Of course, while China is advancing on this open road, there will inevitably be both flowers and thorns. On the one hand for China, the latest round of scientific and technological revolution and industrial transformation is accelerating and evolving. A large number of new technologies, new formats and new modes of development will undoubtedly provide an important impetus for China's economic transformation and upgrading. On the other hand, the rise of protectionism, unilateralism and global trade friction has brought more challenges and more uncertainty to China's development. This is the thorny way that China can't dodge. Faced with a new era of being open or closed, moving forwards or back, the answer from Chinese leaders and the Chinese people is clear and firm. Never go back! The door will not only remain open, it will also be opening wider.

In his speech, President Xi Jinping made it clear that the construction of “Belt and Road” will undoubtedly be an important platform for China to achieve high-quality development both internally and externally. At the core of “Belt and Road” construction is the principle of “achieving shared growth through discussion and collaboration.” China will never force other countries to do things they do not wish to do. In the past five years, China’s trade in goods related to the “Belt and Road” project has surpassed an accumulated amount of 5 trillion US dollars, and foreign direct investment has exceeded 60 billion US dollars, creating more than 200,000 jobs in the regions along the route. So, China's joint construction of the “Belt and Road” platform with other countries has achieved a mutually beneficial ‘win-win’ effect, which is in line with the development needs of various countries.

In August of this year, President Xi Jinping pointed out that the “Belt and Road” should be coordinated with the development of the Beijing-Tianjin-Hebei region, the development of the Yangtze River Economic Belt, and the construction of the Guangdong-Hong Kong-Macao Greater Bay Area, and promote the formation of an open pattern of linkage between inland and coastal areas and between eastern and western regions. The "Belt and Road" initiative as a platform to promote high-quality development with a high level of internal and external openness perhaps best exemplifies China's new round of reform and opening up. It is also the focus of China's new contribution to the world.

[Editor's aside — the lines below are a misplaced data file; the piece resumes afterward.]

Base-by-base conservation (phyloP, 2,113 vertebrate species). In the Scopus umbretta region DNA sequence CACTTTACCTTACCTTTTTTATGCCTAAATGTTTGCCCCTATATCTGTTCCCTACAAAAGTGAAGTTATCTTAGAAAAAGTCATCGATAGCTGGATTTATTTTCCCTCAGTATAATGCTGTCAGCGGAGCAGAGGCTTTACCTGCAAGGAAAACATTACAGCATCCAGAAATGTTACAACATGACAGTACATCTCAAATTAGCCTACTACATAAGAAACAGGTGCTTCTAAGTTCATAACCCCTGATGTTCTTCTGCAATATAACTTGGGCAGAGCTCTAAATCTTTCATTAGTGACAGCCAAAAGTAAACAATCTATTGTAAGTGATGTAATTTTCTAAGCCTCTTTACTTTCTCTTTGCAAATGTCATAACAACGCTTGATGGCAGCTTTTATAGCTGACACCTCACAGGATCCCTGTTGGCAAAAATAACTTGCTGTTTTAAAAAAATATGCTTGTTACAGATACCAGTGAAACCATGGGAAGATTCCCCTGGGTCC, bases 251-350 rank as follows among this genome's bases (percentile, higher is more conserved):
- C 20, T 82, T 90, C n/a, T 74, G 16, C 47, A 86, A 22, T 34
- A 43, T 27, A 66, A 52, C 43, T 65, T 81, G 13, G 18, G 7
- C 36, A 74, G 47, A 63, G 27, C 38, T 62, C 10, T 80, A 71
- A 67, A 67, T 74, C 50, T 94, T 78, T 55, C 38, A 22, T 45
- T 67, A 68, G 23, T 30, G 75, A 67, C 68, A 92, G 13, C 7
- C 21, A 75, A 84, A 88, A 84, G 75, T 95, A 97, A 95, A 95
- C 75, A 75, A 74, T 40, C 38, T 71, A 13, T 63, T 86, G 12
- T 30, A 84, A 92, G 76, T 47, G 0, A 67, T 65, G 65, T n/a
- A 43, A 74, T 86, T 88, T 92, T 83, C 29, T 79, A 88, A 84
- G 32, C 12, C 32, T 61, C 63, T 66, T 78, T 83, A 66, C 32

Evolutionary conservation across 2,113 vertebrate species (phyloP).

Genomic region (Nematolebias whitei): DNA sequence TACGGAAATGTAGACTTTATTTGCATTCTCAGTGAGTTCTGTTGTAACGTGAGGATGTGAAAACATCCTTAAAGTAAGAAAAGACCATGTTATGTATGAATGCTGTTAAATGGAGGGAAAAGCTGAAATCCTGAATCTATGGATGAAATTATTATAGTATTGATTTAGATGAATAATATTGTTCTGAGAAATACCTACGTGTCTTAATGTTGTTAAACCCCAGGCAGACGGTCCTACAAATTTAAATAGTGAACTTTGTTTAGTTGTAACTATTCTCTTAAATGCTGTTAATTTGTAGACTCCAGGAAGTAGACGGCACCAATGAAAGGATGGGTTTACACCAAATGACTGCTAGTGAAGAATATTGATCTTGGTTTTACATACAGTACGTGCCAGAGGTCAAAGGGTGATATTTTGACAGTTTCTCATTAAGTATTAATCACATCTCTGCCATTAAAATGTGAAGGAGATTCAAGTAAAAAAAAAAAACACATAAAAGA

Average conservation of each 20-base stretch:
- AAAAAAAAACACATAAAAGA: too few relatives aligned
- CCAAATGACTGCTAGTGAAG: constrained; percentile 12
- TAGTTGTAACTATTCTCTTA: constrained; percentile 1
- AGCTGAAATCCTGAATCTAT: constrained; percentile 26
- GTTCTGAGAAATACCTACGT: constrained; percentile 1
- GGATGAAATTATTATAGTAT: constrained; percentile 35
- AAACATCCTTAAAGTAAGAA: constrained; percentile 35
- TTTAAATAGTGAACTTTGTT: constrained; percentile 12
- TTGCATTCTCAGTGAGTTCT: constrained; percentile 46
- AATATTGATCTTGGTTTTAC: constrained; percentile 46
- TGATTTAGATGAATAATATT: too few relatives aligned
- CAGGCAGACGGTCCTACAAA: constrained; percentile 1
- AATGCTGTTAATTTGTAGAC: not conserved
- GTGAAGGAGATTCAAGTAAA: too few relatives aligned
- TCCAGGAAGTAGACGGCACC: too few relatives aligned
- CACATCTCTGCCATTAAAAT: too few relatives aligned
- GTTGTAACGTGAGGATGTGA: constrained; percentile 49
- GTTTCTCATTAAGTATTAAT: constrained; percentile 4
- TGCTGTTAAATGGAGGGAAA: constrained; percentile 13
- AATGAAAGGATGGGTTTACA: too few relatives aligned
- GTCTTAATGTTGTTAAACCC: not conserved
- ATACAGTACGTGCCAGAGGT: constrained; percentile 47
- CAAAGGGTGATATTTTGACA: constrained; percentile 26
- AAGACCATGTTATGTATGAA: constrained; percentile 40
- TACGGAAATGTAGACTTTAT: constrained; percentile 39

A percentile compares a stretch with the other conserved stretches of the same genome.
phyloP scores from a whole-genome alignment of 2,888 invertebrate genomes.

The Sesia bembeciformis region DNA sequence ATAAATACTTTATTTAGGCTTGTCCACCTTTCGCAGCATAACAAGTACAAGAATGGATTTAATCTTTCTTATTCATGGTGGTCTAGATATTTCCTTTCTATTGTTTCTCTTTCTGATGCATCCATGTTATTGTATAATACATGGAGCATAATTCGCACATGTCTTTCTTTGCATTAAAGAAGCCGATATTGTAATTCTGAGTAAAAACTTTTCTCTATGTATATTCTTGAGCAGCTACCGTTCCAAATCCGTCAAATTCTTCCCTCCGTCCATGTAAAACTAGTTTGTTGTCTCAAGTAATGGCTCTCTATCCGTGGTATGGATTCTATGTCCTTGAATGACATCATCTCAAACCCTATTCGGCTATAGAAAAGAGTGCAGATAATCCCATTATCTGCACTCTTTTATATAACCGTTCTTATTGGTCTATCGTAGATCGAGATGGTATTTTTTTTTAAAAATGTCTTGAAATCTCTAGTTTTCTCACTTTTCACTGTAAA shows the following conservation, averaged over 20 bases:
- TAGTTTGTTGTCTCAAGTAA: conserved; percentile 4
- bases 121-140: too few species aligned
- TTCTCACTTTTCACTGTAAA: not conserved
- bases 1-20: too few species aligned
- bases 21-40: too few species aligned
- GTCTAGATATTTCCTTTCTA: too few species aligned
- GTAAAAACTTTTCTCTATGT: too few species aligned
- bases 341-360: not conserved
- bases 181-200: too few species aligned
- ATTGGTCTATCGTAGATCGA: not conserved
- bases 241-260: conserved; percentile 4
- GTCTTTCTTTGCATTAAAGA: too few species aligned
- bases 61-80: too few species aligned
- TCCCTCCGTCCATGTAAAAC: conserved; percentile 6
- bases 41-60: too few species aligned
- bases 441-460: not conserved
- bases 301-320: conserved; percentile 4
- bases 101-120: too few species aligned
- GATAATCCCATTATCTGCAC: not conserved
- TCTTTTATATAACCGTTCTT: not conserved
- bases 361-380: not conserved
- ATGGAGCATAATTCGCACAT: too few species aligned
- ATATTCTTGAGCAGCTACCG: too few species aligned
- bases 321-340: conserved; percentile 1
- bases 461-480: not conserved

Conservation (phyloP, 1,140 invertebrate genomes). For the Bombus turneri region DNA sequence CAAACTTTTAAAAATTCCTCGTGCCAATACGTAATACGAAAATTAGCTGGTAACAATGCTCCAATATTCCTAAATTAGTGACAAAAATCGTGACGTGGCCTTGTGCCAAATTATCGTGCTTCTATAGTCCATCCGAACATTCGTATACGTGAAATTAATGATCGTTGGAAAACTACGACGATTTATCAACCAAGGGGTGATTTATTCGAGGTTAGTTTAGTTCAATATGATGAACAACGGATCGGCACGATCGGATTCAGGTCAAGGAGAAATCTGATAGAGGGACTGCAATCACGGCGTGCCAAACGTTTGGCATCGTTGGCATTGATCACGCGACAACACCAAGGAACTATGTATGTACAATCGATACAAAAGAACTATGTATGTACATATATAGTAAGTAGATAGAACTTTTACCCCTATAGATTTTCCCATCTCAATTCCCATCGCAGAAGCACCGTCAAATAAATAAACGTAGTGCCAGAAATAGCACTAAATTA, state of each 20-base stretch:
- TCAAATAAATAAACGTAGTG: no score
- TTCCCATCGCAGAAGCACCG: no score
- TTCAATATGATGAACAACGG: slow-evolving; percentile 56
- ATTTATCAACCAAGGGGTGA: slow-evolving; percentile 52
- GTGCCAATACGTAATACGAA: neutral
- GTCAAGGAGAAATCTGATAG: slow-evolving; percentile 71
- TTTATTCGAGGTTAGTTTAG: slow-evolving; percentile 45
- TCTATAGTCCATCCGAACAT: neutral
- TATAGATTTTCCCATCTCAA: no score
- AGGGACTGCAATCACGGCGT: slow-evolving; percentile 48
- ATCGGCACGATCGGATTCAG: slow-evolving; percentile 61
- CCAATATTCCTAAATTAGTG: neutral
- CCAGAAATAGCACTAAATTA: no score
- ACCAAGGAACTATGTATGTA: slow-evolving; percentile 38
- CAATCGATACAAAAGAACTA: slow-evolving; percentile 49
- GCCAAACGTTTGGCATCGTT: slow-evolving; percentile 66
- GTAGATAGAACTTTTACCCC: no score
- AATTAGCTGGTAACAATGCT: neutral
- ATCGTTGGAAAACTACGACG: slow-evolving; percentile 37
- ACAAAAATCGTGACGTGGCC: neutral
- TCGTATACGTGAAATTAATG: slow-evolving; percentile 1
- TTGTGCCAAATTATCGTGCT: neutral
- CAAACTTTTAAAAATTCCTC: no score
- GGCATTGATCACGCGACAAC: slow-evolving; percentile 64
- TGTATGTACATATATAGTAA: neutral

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LU Xiankun Professor LU Xiankun is Managing Director of LEDECO Geneva and Associate Partner of IDEAS Centre Geneva. He is Emeritus Professor of China Institute for WTO Studies of the University of International Business and Economics (UIBE) and Wuhan University (WHU) of China and visiting professor or senior research fellow of some other universities and think tanks in China and Europe. He also sits in management of some international business associations and companies, including as Senior Vice President of Shenzhen UEB Technology LTD., a leading e-commerce company of China. Previously, Mr. LU was senior official of Chinese Ministry of Commerce and senior diplomat posted in Europe, including in Geneva as Counsellor and Head of Division of the Permanent Mission of China to the WTO and in Brussels as Commercial Secretary of the Permanent Mission of China to the EU. Benjamin Cavender Benjamin Cavender is a Shanghai based consultant with more than 11 years of experience helping companies understand consumer behavior and develop go to market strategies for China. He is a frequent speaker on economic and consumer trends in China and is often featured on CNBC, Bloomberg, and Channel News Asia. Sara Hsu Sara Hsu is an associate professor from the State University of New York at New Paltz. She is a regular commentator on Chinese economy. Xu Qinduo Xu Qinduo is CRI's former chief correspondent to Washington DC, the United States. He works as the producer, host and commentator for TODAY, a flagship talk show on current affairs. Mr. Xu contributes regularly to English-language newspapers including Shenzhen Daily and Global Times as well as Chinese-language radio and TV services. Lin Shaowen A radio person, Mr. Lin Shaowen is strongly interested in international relations and Chinese politics. As China is quite often misunderstood in the rest of the world, he feels the need to better present the true picture of the country, the policies and meanings. So he talks a lot and is often seen debating. Then friends find a critical Lin Shaowen criticizing and criticized. George N. Tzogopoulos Dr George N. Tzogopoulos is an expert in media and politics/international relations as well as Chinese affairs. He is Senior Research Fellow at the Centre International de Européenne (CIFE) and Visiting Lecturer at the European Institute affiliated with it and is teaching international relations at the Department of Law of the Democritus University of Thrace. George is the author of two books: US Foreign Policy in the European Media: Framing the Rise and Fall of Neoconservatism (IB TAURIS) and The Greek Crisis in the Media: Stereotyping in the International Press (Ashgate) as well as the founder of, an institutional partner of CRI Greek. David Morris David Morris is the Pacific Islands Trade and Investment Commissioner in China, a former Australian diplomat and senior political adviser. Harvey Dzodin After a distinguished career in the US government and American media Dr. Harvey Dzodin is now a Beijing-based freelance columnist for several media outlets. While living in Beijing, he has published over 200 columns with an emphasis on arts, culture and the Belt & Road initiative. He is also a sought-after speaker and advisor in China and abroad. He currently serves as Nonresident Research Fellow of the think tank Center for China and Globalization and Senior Advisor of Tsinghua University National Image Research Center specializing in city branding. Dr. Dzodin was a political appointee of President Jimmy Carter and served as lawyer to a presidential commission. Upon the nomination of the White House and the US State Department he served at the United Nations Office in Vienna, Austria. He was Director and Vice President of the ABC Television in New York for more than two decades.